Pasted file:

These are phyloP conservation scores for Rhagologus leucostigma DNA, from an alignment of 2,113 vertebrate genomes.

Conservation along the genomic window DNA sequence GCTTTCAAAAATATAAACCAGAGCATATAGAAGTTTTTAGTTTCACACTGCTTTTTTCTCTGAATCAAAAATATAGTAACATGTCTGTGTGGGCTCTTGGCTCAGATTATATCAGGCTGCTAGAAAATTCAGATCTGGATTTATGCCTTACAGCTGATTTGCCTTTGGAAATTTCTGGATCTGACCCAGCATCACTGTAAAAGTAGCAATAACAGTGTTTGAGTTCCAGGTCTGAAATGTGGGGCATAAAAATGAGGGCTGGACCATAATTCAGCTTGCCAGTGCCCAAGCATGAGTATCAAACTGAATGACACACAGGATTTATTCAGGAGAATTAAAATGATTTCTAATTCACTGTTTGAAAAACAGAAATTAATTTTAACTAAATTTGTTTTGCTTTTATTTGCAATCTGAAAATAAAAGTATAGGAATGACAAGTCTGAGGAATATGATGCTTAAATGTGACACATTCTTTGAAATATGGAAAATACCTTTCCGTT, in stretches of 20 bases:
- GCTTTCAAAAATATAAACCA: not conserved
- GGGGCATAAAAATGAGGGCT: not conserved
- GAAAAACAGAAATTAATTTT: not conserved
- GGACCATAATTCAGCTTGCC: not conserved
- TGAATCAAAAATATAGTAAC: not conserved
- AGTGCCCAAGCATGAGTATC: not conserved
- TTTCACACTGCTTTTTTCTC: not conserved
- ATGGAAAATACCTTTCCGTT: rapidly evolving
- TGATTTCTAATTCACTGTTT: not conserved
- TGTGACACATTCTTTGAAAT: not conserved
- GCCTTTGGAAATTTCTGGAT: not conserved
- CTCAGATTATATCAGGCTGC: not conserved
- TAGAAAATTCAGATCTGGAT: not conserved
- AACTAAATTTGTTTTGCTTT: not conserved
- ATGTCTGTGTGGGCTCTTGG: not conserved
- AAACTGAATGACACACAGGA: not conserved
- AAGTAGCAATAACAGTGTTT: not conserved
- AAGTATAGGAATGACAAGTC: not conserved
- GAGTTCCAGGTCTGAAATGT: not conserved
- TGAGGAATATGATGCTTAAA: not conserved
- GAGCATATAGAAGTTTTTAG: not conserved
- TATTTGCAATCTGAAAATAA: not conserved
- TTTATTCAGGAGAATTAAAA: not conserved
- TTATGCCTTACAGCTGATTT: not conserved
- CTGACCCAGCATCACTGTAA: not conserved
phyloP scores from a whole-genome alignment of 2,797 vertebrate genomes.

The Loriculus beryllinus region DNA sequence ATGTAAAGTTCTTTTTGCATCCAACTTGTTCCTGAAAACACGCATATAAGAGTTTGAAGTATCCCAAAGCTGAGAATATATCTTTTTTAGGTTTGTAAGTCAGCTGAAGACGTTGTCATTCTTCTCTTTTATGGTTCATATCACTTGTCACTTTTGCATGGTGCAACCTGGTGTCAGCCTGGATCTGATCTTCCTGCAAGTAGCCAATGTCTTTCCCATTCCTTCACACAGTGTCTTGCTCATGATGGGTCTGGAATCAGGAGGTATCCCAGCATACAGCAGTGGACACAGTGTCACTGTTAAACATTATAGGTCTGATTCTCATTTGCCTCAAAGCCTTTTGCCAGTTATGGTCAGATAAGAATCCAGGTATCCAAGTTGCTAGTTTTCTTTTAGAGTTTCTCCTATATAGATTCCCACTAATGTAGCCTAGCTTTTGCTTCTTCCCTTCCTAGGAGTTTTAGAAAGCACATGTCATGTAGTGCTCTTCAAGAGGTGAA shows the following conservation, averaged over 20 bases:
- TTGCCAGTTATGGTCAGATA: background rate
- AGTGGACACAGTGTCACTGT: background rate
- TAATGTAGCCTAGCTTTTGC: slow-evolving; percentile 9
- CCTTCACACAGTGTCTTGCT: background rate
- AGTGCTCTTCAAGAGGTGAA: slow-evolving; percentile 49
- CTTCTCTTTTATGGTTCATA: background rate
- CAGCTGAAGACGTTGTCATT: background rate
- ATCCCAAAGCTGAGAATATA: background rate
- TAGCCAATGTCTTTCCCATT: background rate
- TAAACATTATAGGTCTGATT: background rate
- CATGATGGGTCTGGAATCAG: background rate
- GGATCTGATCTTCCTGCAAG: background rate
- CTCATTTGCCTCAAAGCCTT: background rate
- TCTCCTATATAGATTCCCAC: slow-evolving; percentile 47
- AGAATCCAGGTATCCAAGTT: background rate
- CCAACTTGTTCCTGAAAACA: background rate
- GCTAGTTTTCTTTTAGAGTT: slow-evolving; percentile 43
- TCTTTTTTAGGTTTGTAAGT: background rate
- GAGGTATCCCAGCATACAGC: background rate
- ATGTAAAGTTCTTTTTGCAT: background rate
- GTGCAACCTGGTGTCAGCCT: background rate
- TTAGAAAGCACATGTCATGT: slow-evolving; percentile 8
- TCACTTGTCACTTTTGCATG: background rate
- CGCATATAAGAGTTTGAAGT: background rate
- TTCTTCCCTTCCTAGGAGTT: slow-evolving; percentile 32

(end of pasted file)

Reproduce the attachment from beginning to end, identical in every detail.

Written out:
These are phyloP conservation scores for Rhagologus leucostigma DNA, from an alignment of 2,113 vertebrate genomes.

Conservation along the genomic window DNA sequence GCTTTCAAAAATATAAACCAGAGCATATAGAAGTTTTTAGTTTCACACTGCTTTTTTCTCTGAATCAAAAATATAGTAACATGTCTGTGTGGGCTCTTGGCTCAGATTATATCAGGCTGCTAGAAAATTCAGATCTGGATTTATGCCTTACAGCTGATTTGCCTTTGGAAATTTCTGGATCTGACCCAGCATCACTGTAAAAGTAGCAATAACAGTGTTTGAGTTCCAGGTCTGAAATGTGGGGCATAAAAATGAGGGCTGGACCATAATTCAGCTTGCCAGTGCCCAAGCATGAGTATCAAACTGAATGACACACAGGATTTATTCAGGAGAATTAAAATGATTTCTAATTCACTGTTTGAAAAACAGAAATTAATTTTAACTAAATTTGTTTTGCTTTTATTTGCAATCTGAAAATAAAAGTATAGGAATGACAAGTCTGAGGAATATGATGCTTAAATGTGACACATTCTTTGAAATATGGAAAATACCTTTCCGTT, in stretches of 20 bases:
- GCTTTCAAAAATATAAACCA: not conserved
- GGGGCATAAAAATGAGGGCT: not conserved
- GAAAAACAGAAATTAATTTT: not conserved
- GGACCATAATTCAGCTTGCC: not conserved
- TGAATCAAAAATATAGTAAC: not conserved
- AGTGCCCAAGCATGAGTATC: not conserved
- TTTCACACTGCTTTTTTCTC: not conserved
- ATGGAAAATACCTTTCCGTT: rapidly evolving
- TGATTTCTAATTCACTGTTT: not conserved
- TGTGACACATTCTTTGAAAT: not conserved
- GCCTTTGGAAATTTCTGGAT: not conserved
- CTCAGATTATATCAGGCTGC: not conserved
- TAGAAAATTCAGATCTGGAT: not conserved
- AACTAAATTTGTTTTGCTTT: not conserved
- ATGTCTGTGTGGGCTCTTGG: not conserved
- AAACTGAATGACACACAGGA: not conserved
- AAGTAGCAATAACAGTGTTT: not conserved
- AAGTATAGGAATGACAAGTC: not conserved
- GAGTTCCAGGTCTGAAATGT: not conserved
- TGAGGAATATGATGCTTAAA: not conserved
- GAGCATATAGAAGTTTTTAG: not conserved
- TATTTGCAATCTGAAAATAA: not conserved
- TTTATTCAGGAGAATTAAAA: not conserved
- TTATGCCTTACAGCTGATTT: not conserved
- CTGACCCAGCATCACTGTAA: not conserved
phyloP scores from a whole-genome alignment of 2,797 vertebrate genomes.

The Loriculus beryllinus region DNA sequence ATGTAAAGTTCTTTTTGCATCCAACTTGTTCCTGAAAACACGCATATAAGAGTTTGAAGTATCCCAAAGCTGAGAATATATCTTTTTTAGGTTTGTAAGTCAGCTGAAGACGTTGTCATTCTTCTCTTTTATGGTTCATATCACTTGTCACTTTTGCATGGTGCAACCTGGTGTCAGCCTGGATCTGATCTTCCTGCAAGTAGCCAATGTCTTTCCCATTCCTTCACACAGTGTCTTGCTCATGATGGGTCTGGAATCAGGAGGTATCCCAGCATACAGCAGTGGACACAGTGTCACTGTTAAACATTATAGGTCTGATTCTCATTTGCCTCAAAGCCTTTTGCCAGTTATGGTCAGATAAGAATCCAGGTATCCAAGTTGCTAGTTTTCTTTTAGAGTTTCTCCTATATAGATTCCCACTAATGTAGCCTAGCTTTTGCTTCTTCCCTTCCTAGGAGTTTTAGAAAGCACATGTCATGTAGTGCTCTTCAAGAGGTGAA shows the following conservation, averaged over 20 bases:
- TTGCCAGTTATGGTCAGATA: background rate
- AGTGGACACAGTGTCACTGT: background rate
- TAATGTAGCCTAGCTTTTGC: slow-evolving; percentile 9
- CCTTCACACAGTGTCTTGCT: background rate
- AGTGCTCTTCAAGAGGTGAA: slow-evolving; percentile 49
- CTTCTCTTTTATGGTTCATA: background rate
- CAGCTGAAGACGTTGTCATT: background rate
- ATCCCAAAGCTGAGAATATA: background rate
- TAGCCAATGTCTTTCCCATT: background rate
- TAAACATTATAGGTCTGATT: background rate
- CATGATGGGTCTGGAATCAG: background rate
- GGATCTGATCTTCCTGCAAG: background rate
- CTCATTTGCCTCAAAGCCTT: background rate
- TCTCCTATATAGATTCCCAC: slow-evolving; percentile 47
- AGAATCCAGGTATCCAAGTT: background rate
- CCAACTTGTTCCTGAAAACA: background rate
- GCTAGTTTTCTTTTAGAGTT: slow-evolving; percentile 43
- TCTTTTTTAGGTTTGTAAGT: background rate
- GAGGTATCCCAGCATACAGC: background rate
- ATGTAAAGTTCTTTTTGCAT: background rate
- GTGCAACCTGGTGTCAGCCT: background rate
- TTAGAAAGCACATGTCATGT: slow-evolving; percentile 8
- TCACTTGTCACTTTTGCATG: background rate
- CGCATATAAGAGTTTGAAGT: background rate
- TTCTTCCCTTCCTAGGAGTT: slow-evolving; percentile 32